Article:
For a number of reasons, I believe that there are actually a few countries not normally considered “evangelical powerhouses” from which Christian movements may be sparked that could affect the global spread of the gospel.
I can’t point to the particular place it might occur, but I believe I could point to the type of church culture in which revival could easily break out. I could also point to where, at least for a while, it’s probably not going to happen—American church culture.
American evangelicals are facing important decisions as to who we are going to be and how we are going to address the constantly changing culture around us. However, I think that movements are more likely to happen in places where Christian faith is more marginalized, rather than battling for the center.
The Church and Culture
Culture and religion in the United States has morphed in a way that will cause our churches to wander with uncertainty for decades, unsure of what it is they’re supposed to do to engage their culture. We have already begun the journey, and churches don’t know if they’re supposed to battle the culture, defeat it, slay it, withdraw from it, or embrace it.
It is a tricky time.
Movements come for many reasons—and they are deterred by many other reasons.
Yet, one of those reasons has to be the uncertainty with which we are engaging culture around us.
For example, how can we expect people to be open to the gospel we preach when we’ve just called them bad names on Facebook for their political views? I’ve written on this before, in what became a controversial and well-read article, but it is part of the issue.
Engaging from the Edge and not the Center
American evangelicalism must learn how to engage culture from the edges instead of the center. Why? The church is no longer the epicenter of political and social circles.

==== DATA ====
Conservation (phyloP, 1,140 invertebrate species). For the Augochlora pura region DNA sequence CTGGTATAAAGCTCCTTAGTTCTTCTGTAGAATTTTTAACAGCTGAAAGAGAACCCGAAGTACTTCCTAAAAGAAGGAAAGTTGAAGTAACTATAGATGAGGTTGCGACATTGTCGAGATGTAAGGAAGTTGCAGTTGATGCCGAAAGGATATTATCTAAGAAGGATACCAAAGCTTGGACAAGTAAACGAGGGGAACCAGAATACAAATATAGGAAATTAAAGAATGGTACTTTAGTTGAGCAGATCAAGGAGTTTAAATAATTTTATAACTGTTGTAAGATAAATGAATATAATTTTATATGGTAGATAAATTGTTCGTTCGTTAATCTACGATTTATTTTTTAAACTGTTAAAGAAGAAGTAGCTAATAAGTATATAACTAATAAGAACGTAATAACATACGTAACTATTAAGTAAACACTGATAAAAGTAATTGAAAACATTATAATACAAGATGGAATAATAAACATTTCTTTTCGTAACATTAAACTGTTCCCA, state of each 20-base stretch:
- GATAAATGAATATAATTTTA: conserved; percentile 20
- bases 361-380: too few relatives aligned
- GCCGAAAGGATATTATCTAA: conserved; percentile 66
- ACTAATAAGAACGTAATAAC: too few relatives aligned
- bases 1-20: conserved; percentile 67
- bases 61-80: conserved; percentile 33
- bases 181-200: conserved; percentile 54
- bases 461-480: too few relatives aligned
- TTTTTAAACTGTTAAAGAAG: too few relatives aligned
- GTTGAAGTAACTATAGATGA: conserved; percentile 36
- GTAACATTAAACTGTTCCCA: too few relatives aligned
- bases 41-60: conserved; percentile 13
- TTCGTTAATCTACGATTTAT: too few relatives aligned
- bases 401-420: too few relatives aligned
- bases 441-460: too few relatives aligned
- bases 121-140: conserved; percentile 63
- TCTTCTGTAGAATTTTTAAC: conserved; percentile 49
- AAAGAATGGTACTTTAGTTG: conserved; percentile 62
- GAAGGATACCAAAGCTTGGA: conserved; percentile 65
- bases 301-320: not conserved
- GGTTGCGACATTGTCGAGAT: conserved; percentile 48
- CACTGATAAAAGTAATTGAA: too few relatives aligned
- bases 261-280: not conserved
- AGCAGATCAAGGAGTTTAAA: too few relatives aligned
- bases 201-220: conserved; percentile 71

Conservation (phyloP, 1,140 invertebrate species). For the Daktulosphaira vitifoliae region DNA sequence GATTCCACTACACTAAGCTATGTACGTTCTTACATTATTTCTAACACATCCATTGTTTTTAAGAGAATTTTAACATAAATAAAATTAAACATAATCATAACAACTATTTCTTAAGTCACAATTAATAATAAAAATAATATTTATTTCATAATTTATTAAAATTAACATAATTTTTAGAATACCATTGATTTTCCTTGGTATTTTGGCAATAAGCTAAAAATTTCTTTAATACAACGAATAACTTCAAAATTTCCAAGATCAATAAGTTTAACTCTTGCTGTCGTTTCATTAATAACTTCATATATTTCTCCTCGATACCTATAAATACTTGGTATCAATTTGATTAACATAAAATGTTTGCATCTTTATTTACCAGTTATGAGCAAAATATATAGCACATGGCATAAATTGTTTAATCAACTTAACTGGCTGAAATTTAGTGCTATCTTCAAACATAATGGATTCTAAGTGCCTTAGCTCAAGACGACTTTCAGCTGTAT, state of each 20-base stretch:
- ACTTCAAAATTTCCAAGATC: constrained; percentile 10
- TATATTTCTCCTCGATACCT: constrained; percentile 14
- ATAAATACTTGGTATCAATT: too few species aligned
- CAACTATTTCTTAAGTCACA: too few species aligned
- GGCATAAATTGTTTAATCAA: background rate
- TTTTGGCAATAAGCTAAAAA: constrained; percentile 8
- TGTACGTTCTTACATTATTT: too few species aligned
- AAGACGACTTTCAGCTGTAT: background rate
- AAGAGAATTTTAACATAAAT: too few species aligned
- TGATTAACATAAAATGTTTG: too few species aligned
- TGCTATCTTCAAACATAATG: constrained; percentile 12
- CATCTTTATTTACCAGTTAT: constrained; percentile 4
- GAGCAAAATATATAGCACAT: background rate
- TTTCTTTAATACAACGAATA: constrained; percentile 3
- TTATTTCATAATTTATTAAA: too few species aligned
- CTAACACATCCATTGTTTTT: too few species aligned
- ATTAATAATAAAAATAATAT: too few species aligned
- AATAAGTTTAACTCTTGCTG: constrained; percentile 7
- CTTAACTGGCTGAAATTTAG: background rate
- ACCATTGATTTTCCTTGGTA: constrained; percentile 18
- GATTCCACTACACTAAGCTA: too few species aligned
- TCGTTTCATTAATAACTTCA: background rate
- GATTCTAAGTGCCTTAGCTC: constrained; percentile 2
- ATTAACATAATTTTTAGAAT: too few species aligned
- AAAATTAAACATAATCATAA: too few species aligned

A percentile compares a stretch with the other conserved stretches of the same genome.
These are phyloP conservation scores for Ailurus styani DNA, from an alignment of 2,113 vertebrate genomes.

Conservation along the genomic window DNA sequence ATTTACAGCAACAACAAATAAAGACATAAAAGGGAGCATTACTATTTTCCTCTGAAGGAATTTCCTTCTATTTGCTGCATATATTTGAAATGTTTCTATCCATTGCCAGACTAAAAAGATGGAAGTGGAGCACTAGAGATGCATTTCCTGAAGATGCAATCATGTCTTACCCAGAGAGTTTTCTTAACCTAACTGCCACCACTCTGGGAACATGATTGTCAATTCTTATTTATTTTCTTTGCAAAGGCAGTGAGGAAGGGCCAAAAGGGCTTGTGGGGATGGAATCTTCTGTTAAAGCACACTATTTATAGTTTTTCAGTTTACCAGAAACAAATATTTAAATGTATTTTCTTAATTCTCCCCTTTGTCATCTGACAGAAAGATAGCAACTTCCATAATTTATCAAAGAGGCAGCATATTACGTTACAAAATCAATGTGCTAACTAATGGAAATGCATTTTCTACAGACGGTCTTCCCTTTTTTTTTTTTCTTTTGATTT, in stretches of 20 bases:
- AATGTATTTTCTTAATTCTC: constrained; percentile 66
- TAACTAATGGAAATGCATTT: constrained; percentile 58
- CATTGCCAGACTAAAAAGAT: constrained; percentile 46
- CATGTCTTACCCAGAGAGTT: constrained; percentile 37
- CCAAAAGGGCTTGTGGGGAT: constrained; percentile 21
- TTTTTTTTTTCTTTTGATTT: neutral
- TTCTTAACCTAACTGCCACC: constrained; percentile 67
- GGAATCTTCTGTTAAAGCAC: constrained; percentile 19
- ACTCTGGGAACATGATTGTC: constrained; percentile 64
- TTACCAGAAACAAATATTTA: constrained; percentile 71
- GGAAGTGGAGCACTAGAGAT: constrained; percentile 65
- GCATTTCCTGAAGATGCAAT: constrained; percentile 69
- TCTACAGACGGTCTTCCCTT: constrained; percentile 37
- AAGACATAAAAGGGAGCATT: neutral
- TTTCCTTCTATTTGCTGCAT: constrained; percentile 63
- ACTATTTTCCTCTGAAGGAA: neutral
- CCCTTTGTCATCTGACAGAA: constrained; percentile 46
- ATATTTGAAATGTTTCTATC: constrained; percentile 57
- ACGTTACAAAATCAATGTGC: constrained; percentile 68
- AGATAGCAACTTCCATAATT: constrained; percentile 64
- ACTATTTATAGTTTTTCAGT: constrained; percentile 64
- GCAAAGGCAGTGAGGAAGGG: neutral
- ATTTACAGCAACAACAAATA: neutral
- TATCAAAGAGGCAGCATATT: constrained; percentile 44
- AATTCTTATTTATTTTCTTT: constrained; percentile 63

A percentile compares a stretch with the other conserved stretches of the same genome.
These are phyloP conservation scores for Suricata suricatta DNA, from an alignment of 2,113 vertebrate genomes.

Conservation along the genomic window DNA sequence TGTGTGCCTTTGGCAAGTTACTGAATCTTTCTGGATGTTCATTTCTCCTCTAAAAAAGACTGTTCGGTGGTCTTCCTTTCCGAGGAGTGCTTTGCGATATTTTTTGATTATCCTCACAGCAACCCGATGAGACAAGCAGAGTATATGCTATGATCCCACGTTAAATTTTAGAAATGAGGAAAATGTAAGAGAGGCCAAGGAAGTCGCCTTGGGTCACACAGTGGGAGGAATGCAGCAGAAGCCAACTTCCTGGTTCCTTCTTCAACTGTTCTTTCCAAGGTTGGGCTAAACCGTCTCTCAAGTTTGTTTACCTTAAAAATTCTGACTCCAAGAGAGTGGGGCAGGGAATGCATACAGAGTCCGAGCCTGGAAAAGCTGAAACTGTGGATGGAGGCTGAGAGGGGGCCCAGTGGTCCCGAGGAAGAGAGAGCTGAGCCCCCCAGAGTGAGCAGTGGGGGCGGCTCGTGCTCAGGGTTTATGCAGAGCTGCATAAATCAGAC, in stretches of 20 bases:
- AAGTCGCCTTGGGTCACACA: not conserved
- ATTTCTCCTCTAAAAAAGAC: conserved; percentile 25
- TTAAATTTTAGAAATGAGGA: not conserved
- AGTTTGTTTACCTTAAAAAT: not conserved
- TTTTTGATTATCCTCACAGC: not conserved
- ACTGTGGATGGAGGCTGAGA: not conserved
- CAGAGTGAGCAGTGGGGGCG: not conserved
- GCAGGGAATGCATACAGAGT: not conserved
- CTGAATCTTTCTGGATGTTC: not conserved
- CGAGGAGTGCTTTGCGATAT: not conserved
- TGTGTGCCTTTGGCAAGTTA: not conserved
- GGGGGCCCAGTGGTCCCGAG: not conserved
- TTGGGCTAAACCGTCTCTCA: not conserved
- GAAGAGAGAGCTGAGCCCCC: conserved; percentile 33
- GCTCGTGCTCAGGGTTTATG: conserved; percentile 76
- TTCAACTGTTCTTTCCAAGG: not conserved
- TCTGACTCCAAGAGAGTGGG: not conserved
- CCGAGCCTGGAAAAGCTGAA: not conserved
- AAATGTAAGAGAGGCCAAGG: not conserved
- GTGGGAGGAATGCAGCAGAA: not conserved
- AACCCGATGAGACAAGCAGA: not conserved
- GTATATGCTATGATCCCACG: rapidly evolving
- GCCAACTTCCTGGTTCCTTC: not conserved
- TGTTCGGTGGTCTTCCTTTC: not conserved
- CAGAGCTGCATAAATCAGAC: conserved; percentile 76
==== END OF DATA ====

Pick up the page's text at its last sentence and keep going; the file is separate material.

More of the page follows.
I’m not saying that this is all a good thing. I don’t think, for example, that we should celebrate the decline in self-identified Christians in recent surveys.
Yet, the fact is that we increasingly are at the margins, and that also provides an opportunity.
But for the most part, our churches are still poised for ministry in the old cultural mindset. They expect to be heard and respected. They expect to have the power. They expect culture to fall in line under the leadership of the church, but culture is just not listening.
Until American churches understand how to live and work in our specific version of an increasingly post-Christian culture, they will struggle with effectiveness for the gospel.
Confronting the Anti-Christian Bias of the American News Media
By Marvin Olasky and Warren Cole Smith
Issuing a clarion call for Christians to reclaim American journalism, Olasky and Smith examine the influence of worldviews on reporting, objectivity, sensationalism, and crusading;
the impact of legal, ethical, and technological changes;
and the changes brought about by the 24/7 news cycle, the Internet, and social media.
For more Christian educational materials see: www.KennethGentry.com
I say our specific culture because we also need to realize that we are not other countries or continents. I hear it said all the time that Europe is the future of the United States. I get the sentiment that Europe is post-Christian, but it is not post-Christian America….